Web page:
The Soul Division
Montgomery, Alabama

Our lynks:

Soul Division

Our Reboot on Facebook:
Soul Division Reboot 2016

Our new site:
The Soul Train Returns

The band 1968:
  • Bill Weaver on lead guitar
  • Woody Lamar on organ
  • Dickie Boswell on bass
  • Tony James on drums
  • Warner Britton on vocals
  • Andy Morris on alto sax
  • Jerry Skaggs on tenor sax
  • Peter Blaise on trumpet
You will now be redirected to The Soul Train Returns...2/2/16

Click here to hear part of the 1967 Battle Of The Bands Medley

and click the song links from The Last Soul Train in 1968 below,

and then click on a thumbnail image to see the full picture.

With great sorrow and respect, we must inform you that
Andy Morris passed over on December 02, 2007 following a full family and professional life as a renown cardiologist in Birmingham. He loved, and was loved by, many in Alabama.

Thanks Andy, for being the soulful and continuous background music of my life.

Karen said "Gotta have Soul", and you did....

Dickie Boswell

An Obituary is posted in The Birmingham News.

The Cradle of the Confederacy and hometown of Hank Williams was transformed during the 1960's with government intervention and civil unrest, and then the whole country climaxed in an unpopular war far, far away. The children growing up in the capital city were caught in the middle of more than they could comprehend, but the mixing of old south and new folk from the Air Force bases in town stirred the pot to a new enlightenment. We were special brewed and blended, and could have been really mixed up.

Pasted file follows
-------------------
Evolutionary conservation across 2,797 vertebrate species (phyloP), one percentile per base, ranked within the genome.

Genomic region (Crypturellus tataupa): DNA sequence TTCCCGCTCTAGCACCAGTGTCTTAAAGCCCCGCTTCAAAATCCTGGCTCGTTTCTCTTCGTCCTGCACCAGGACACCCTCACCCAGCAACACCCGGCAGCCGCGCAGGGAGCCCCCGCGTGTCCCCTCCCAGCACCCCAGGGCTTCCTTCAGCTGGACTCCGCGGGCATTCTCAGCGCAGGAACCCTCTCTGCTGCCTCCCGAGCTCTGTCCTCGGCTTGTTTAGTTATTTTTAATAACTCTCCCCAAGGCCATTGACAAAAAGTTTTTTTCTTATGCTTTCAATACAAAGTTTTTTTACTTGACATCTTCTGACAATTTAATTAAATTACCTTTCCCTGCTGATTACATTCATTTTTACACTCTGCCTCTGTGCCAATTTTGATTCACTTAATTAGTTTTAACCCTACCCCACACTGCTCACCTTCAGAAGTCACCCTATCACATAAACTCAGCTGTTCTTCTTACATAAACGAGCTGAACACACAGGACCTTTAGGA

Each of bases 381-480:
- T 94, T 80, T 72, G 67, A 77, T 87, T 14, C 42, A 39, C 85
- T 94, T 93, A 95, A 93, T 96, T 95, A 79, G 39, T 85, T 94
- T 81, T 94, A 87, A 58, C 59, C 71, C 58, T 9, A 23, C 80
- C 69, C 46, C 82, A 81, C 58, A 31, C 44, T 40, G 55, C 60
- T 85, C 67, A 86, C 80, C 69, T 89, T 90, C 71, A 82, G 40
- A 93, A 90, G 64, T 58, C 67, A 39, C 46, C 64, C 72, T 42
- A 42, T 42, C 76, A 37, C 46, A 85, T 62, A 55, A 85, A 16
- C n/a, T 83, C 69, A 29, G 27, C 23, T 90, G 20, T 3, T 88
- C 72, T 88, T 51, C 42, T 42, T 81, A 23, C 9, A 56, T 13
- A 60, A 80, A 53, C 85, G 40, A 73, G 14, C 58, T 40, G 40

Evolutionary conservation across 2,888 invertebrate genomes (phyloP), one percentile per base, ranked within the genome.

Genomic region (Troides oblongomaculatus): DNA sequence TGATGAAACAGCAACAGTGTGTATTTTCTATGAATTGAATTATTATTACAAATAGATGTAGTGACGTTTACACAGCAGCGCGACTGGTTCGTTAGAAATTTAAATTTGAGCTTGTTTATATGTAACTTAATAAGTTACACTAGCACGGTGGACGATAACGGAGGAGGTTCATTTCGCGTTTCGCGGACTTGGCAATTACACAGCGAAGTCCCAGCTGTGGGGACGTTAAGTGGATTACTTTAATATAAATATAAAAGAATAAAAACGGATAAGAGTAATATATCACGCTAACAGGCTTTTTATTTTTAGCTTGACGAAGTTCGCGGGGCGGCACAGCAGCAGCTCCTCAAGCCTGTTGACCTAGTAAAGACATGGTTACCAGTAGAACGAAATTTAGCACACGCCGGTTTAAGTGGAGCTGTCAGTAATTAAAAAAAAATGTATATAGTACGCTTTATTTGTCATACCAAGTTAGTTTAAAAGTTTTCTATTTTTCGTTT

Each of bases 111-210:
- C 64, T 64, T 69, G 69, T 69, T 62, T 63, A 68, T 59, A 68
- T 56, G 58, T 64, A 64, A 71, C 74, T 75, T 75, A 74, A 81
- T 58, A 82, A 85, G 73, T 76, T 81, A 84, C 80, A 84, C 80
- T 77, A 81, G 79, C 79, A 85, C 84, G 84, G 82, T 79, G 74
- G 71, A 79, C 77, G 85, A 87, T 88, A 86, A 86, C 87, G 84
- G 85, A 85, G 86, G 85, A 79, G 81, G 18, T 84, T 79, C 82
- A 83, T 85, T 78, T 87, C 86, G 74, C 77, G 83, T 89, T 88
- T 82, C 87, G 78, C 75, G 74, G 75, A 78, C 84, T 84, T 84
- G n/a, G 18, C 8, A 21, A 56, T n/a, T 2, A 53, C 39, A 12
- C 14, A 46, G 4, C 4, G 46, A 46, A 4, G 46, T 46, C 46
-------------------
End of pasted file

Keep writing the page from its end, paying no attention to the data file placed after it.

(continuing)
In the beginning for one group of teenagers it was surf music and Fender guitars for kids playing the Ventures Pipeline and Beach Boys music. Then Roy Orbison played Pretty Woman and a garage band was born playing the early Rolling Stones and Animal classics like Can't Get No Satisfaction and House of the Rising Sun, and the Kingsmens Louie Louie. We fell into place and taught ourselves how to copy whatever we wanted to. We "entertained" the neighborhood till they complained too much, then we went indoors to our parents living rooms and garages. Eventually we got a gig, and then various booking agents. Steve Overby changed our name from The Missing Lynks to The Soul Division. John Broadway booked us all over the State in National Guard Armories and at High School Proms. We managed ourselves, learned a lot from most of our mistakes, and stayed out of trouble most of the time.